After digging out all the poplars and removing the cinder blocks, I was finally ready to move onto the more normal aspects of prepping my herb garden.  First, I had to loosen the soil.  Since it was so heavily compacted from the cinder blocks, this took a couple of days.  On the first day, I whacked at the ground with a long-handled claw to loosen the soil as much as I could before putting the sprinkler on it.  Once the water had a chance to soak in, it was easier to break through the clumps on the second day.

After the soil had been loosened enough that it looked like a garden bed instead of a garden path, I spread compost over it.  Normally, I just put a strip of compost in the middle of a bed and spread it out evenly.  Since the soil had been so maltreated here, though, I poured it out at about 2″deep throughout the entire bed.  Then I went over it with the claw again.  (I repeat this step a lot.)

Now I was ready for my secret weapon: my broadfork.

My Broadfork

My Broadfork

By using a broadfork, I was able to penetrate far into the soil without destroying the worm tunnels that are also working to loosen the soil.

The dimples are all that show after the broadfork has done its work.

The dimples are all that show after the broadfork has done its work.

Finally, I went over it with the claw one last time to smooth everything out.

A Well-Prepped Herb Garden

A Well-Prepped Herb Garden

When I began creating this herb garden, it was to get my lavender out of its pot.  However, transplanting it will have to wait until next month.  I will probably also transplant some of my lemon thyme as well, since it is beginning to crowd one of my rose bushes.

Lemon Thyme

Lemon Thyme

In the meantime, I scattered dill seed, hoping that it will take off faster than the weeds will.

Hopefully this is dill and not an army of weeds.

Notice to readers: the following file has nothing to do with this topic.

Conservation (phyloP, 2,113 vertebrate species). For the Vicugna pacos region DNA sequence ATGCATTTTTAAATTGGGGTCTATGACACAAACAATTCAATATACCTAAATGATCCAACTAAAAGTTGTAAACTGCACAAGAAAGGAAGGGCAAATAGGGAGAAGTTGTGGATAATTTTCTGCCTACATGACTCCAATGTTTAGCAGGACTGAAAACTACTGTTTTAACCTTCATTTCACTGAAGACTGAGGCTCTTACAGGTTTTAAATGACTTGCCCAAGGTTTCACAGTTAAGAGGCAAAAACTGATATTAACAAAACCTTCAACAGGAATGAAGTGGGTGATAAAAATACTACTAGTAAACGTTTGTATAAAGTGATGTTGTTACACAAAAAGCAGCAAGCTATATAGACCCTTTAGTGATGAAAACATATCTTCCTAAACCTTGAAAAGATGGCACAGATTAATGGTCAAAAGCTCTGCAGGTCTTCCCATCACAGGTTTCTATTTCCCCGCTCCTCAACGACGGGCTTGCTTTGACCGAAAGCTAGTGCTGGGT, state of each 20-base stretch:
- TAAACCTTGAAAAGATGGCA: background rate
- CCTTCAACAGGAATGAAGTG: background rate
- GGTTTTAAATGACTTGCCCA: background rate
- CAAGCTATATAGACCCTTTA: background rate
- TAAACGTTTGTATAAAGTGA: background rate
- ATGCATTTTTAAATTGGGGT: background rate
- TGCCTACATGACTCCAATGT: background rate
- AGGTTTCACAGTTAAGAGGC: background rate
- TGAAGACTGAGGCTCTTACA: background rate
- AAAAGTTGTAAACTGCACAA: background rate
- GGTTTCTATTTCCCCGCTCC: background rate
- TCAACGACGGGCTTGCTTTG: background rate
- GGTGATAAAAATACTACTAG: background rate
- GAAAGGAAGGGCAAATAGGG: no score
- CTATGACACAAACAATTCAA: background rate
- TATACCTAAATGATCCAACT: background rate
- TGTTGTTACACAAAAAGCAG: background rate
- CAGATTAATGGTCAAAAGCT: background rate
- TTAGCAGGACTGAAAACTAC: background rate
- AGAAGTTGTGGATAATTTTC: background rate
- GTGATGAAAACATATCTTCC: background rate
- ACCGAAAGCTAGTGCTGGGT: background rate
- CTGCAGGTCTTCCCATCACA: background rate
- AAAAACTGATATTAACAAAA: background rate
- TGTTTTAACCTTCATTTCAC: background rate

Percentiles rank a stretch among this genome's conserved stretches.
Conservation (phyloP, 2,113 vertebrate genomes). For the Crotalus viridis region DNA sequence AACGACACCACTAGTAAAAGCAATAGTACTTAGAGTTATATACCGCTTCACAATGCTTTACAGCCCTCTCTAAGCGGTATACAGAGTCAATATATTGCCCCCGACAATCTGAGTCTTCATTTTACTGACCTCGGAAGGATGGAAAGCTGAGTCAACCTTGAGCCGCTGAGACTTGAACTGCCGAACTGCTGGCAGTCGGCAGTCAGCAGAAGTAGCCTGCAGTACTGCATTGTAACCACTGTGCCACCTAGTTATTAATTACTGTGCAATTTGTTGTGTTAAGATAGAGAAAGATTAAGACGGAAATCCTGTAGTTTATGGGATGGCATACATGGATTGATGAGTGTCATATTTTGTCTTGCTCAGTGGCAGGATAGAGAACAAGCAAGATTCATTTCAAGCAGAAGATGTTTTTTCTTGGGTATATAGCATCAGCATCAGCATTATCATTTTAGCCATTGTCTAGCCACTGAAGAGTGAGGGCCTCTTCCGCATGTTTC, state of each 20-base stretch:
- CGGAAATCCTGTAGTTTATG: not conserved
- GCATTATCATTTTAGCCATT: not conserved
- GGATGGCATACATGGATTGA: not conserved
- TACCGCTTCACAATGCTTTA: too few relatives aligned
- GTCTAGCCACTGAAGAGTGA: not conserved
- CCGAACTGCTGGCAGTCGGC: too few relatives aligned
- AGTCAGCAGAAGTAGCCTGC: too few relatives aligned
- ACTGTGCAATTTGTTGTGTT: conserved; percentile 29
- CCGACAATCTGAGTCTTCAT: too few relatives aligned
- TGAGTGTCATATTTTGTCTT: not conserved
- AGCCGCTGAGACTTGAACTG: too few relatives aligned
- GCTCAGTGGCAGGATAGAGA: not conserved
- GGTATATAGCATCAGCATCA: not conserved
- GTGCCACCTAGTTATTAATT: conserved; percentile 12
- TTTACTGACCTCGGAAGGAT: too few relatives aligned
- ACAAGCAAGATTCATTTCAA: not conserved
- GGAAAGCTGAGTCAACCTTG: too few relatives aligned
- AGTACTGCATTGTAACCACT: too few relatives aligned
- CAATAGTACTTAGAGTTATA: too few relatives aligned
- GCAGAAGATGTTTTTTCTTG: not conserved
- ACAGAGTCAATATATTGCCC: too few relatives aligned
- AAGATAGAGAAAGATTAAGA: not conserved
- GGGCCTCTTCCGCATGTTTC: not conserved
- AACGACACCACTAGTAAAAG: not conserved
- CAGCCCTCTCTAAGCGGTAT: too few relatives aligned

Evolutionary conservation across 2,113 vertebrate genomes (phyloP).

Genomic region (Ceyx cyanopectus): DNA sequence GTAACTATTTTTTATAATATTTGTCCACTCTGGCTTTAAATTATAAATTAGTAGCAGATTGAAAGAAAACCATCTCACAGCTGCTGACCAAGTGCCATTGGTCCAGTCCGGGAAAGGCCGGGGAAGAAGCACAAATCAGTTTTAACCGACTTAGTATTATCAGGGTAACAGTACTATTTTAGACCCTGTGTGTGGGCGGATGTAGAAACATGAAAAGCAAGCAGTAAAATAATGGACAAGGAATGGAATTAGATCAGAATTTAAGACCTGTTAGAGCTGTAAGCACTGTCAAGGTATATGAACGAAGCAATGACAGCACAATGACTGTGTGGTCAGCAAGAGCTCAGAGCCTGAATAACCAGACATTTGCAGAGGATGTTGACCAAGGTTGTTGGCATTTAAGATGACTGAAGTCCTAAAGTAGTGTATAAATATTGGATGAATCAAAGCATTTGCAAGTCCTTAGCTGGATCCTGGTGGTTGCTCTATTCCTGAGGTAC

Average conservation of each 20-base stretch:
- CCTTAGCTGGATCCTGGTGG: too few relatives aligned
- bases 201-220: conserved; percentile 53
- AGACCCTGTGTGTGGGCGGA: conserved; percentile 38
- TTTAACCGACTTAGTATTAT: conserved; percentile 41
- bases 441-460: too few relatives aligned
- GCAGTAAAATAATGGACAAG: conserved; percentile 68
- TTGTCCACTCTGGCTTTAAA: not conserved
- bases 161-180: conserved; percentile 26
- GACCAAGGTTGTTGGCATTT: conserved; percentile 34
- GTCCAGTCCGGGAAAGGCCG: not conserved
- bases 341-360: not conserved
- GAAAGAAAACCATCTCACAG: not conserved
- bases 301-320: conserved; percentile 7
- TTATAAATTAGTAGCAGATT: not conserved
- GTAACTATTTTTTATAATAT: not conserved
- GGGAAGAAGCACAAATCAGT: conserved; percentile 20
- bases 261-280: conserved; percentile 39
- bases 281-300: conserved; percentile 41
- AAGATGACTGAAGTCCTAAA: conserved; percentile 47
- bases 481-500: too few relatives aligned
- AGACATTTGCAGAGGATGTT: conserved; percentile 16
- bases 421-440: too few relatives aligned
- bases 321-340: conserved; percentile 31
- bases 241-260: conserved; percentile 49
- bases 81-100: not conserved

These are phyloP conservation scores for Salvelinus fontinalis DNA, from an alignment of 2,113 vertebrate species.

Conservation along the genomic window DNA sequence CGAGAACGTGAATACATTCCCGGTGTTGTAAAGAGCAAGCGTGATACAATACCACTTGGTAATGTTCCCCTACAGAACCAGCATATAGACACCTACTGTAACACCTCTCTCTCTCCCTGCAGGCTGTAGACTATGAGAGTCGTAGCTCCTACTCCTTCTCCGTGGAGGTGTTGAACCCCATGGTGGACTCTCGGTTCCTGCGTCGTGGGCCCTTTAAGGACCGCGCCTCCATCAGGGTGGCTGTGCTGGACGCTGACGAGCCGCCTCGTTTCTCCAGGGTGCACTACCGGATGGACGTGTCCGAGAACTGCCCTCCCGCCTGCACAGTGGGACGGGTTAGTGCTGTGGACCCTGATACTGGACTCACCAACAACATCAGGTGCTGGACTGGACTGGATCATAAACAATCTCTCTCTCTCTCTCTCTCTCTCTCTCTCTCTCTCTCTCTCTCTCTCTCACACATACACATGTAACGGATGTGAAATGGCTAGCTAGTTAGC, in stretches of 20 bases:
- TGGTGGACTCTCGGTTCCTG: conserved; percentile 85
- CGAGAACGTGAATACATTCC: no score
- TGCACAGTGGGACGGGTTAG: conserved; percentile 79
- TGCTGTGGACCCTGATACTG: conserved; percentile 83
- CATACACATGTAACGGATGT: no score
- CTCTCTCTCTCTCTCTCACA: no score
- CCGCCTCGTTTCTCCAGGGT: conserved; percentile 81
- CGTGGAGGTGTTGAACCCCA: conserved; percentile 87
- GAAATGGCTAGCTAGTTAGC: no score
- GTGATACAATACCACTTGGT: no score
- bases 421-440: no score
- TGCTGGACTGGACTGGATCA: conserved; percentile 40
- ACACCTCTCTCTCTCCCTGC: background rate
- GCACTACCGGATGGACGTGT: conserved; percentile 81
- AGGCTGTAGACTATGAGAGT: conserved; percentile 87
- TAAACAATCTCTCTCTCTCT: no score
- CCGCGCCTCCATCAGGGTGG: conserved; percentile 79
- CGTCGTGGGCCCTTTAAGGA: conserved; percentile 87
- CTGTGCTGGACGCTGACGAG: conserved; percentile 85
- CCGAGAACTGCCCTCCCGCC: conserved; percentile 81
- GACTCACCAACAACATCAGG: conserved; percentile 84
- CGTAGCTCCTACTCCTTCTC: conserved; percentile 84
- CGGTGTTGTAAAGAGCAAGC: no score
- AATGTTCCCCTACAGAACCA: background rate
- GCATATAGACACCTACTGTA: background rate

Hopefully this is dill and not an army of weeds.

As all gardeners know, that is a war that is never won.

 

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Battle of the Cinder Blocks

As I mentioned in my previous post, after finally clearing most of the poplar roots from my new herb bed, I discovered that cinder blocks were buried under the dirt — a good five to six inches deep — in about a third of the bed.  Thus the next battle began.

The ruler is sitting in a semi-cleared spot, but is resting next to the regular level of the garden bed.

The ruler is sitting in a semi-cleared spot, but is resting next to the regular level of the garden bed.

The first thing I had to do was uncover the cinder blocks.  To do this, I discovered that a snow shovel worked best, because it had a flat blade and could scrape most of the dirt off with ease.  Then I went over the blocks with an old broom to get as much dirt off as possible.

Freshly Swept Cinder Blocks

Freshly Swept Cinder Blocks

Now it was time for the pry bar.  Fortunately for me, the previous owners had not mortared the blocks together, so this chore was not as onerous as it could have been.  When I was done, I had a decently-sized stack of cinder blocks, a lot of very compressed dirt, and an exposed ant farm.

 

Stacks of Cinder Blocks

Stacks of Cinder Blocks

No More Cinder Blocks 2 -- 8-5-2014

Very Compressed Dirt

Ant Farm

Ant Farm

Finally, the end was in sight.

To be continued . . .

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Attack of the Poplars

For years I have been trying to get an herb garden established. Unfortunately for me, though, a good portion of our yard floods every winter.  Each time I thought I had found a good spot, the floods would destroy the plants.  Sometimes they would struggle on for a few years, but the results would always be the same.  Finally, I started looking in other areas of my yard — even in places where I had not planned on planting anything in the near future.  As I did this, I noticed that there was a promising site next to my deck.  Originally, it would not have worked.  Our old apple tree had to be cut down, though, so this area was no longer in the shade.  Eventually, the new tree, planted a little further down the fence line, might force some of the herbs to be relocated, but that should not be an issue for several years.  For right now, this seems to be the ideal spot, except for one thing.  Establishing my herb garden next to the deck meant waging war upon the poplars.

Until I had moved to this house, I had always loved poplars.  They looked very stately lining roadways and I could understand why so many people planted them.

That was before I met my arch enemy.

Doesn't she look all innocent and peaceful?

Doesn’t she look all innocent and peaceful?

My neighbors have a gorgeous poplar growing in their yard.  Unfortunately, she is not content with merely looking gorgeous.  She intends to conquer the world.

This is the army she is building in her own yard.

This used to be a backyard.

This used to be a backyard.

We weed-eat/prune our “wild” areas at least once a year, so this is the worst it has gotten in our yard.

They grow faster than the apple tree that they surround.